Chronic Wasting Disease Found in Doe in Eau Claire County.

A dangerous deer disease called chronic wasting disease has been found on a deer-breeding farm in Fairchild.

Rick Vojtik, the owner of the farm, said he is busy looking for answers. He’s been testing hundreds of deer for the past 15 years and none of them have tested positive for CWD until now.


He told News 18 he tests the deer after they die because their brain and lymph nodes are examined. He said the doe that carried the disease showed no symptoms of the disease. Some symptoms can include appearing disoriented, lethargic or skinny. He believes the doe died after giving birth, and that it wasn’t related to the disease, but, he admitted there is no way to be sure.


The cause of the CWD is also unknown. Researchers believe it can live in the soil and spread into things like corn and alfalfa.


CWD found on a Deer Farm near Fairchild WI.Photo Courtesy – WQOW TV



Vojik said there’s a good chance the Wisconsin Department of Agriculture, Trade and Consumer Protection will decide to kill the rest of the deer on his farm, about 300 of them. He expressed a lot of sadness over the issue, especially for the sake of his kids.






As far as the rest of the county is concerned, the DNR told News 18 there is a state statue that obligates them to respond. They will be sending out a public notice that will make it illegal for county residents to feed or bait wild deer. Parts of Eau Claire County, Jackson County and Clark County will all be expected to follow the baiting and feeding ban, because the counties are all within a 10 mile radius of where the disease was found.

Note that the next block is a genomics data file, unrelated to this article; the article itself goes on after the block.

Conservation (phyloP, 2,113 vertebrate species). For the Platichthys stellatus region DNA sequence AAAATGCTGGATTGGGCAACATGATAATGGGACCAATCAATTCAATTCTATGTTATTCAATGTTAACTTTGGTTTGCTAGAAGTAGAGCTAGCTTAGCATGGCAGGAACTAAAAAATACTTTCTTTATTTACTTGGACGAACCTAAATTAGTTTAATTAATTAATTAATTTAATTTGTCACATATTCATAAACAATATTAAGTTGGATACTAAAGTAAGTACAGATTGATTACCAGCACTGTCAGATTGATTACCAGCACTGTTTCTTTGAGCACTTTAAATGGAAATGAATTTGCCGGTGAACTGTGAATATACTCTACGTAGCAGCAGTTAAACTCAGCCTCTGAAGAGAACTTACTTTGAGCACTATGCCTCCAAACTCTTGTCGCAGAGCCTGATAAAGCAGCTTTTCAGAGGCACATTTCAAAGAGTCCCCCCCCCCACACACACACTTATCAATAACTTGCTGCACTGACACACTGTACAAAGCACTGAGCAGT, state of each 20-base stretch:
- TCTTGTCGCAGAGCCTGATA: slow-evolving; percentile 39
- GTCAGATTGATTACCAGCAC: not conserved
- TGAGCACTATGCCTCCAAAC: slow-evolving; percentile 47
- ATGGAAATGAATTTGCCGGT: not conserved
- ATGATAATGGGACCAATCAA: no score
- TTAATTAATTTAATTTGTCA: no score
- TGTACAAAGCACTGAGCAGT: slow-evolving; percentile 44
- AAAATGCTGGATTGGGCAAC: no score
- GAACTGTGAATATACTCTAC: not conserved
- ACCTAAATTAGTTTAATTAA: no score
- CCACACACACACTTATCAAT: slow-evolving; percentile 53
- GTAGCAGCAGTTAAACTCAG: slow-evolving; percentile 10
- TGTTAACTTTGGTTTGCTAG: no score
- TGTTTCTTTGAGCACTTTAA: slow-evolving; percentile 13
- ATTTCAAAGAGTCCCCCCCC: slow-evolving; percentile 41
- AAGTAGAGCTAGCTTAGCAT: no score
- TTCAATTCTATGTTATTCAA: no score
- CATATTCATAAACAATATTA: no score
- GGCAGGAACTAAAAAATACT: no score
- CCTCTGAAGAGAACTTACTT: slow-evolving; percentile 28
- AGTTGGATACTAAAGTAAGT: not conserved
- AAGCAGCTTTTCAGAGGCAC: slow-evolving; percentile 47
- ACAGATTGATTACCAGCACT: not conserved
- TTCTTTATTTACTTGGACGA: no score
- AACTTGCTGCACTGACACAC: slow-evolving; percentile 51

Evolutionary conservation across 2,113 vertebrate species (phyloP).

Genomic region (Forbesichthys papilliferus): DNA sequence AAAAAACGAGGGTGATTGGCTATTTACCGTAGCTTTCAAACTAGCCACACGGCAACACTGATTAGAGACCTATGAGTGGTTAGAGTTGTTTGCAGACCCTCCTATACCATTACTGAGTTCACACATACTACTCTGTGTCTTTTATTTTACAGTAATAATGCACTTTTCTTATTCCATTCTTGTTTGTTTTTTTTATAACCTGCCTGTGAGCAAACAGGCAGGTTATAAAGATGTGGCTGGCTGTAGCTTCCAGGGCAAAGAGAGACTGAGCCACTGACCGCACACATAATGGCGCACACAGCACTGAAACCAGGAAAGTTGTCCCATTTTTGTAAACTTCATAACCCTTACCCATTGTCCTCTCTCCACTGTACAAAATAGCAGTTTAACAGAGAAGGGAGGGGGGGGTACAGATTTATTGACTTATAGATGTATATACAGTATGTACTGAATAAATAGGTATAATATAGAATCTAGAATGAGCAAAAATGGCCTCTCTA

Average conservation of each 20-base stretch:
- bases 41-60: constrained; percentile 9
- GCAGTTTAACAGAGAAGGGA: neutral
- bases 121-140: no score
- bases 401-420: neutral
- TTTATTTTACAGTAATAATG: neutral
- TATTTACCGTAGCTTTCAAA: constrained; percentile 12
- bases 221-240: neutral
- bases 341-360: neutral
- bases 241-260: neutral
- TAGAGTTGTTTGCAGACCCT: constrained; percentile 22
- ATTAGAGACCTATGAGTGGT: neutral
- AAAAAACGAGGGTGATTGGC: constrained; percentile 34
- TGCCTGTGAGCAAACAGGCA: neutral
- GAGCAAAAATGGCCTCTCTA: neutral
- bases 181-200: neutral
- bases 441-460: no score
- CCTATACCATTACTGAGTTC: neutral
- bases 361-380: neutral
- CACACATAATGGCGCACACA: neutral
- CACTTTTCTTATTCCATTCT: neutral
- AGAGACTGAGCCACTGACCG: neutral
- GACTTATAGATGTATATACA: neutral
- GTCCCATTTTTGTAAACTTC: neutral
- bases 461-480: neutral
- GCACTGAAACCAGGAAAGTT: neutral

Follow-up: A Sad Ending!


300 deer at Fairchild farm to be euthanized after CWD found

Fairchild (WQOW) – It’s been 16 years since a Fairchild farmer started a deer farm and now, for the first time, he will have to euthanize all his deer.


Last month, a doe tested positive for chronic wasting disease at Rick Vojtik’s farm. He said almost all of his 300 deer will need to be put down in an order from the Wisconsin Department of Agriculture, Trade and Consumer Protection.


State Veterinarian Paul McGrew said he is waiting on paperwork and doesn’t know how the deer will be euthanized. Vojtik hopes for the deer to receive a lethal injection of drugs, for the most humane way to put down the deer. Vojik said he will move to another farm to repopulate his deer farm after the 90-day process involved in euthanizing the deer.


Story, pictures courtesy of :WQOW News 18 Eau Claire.

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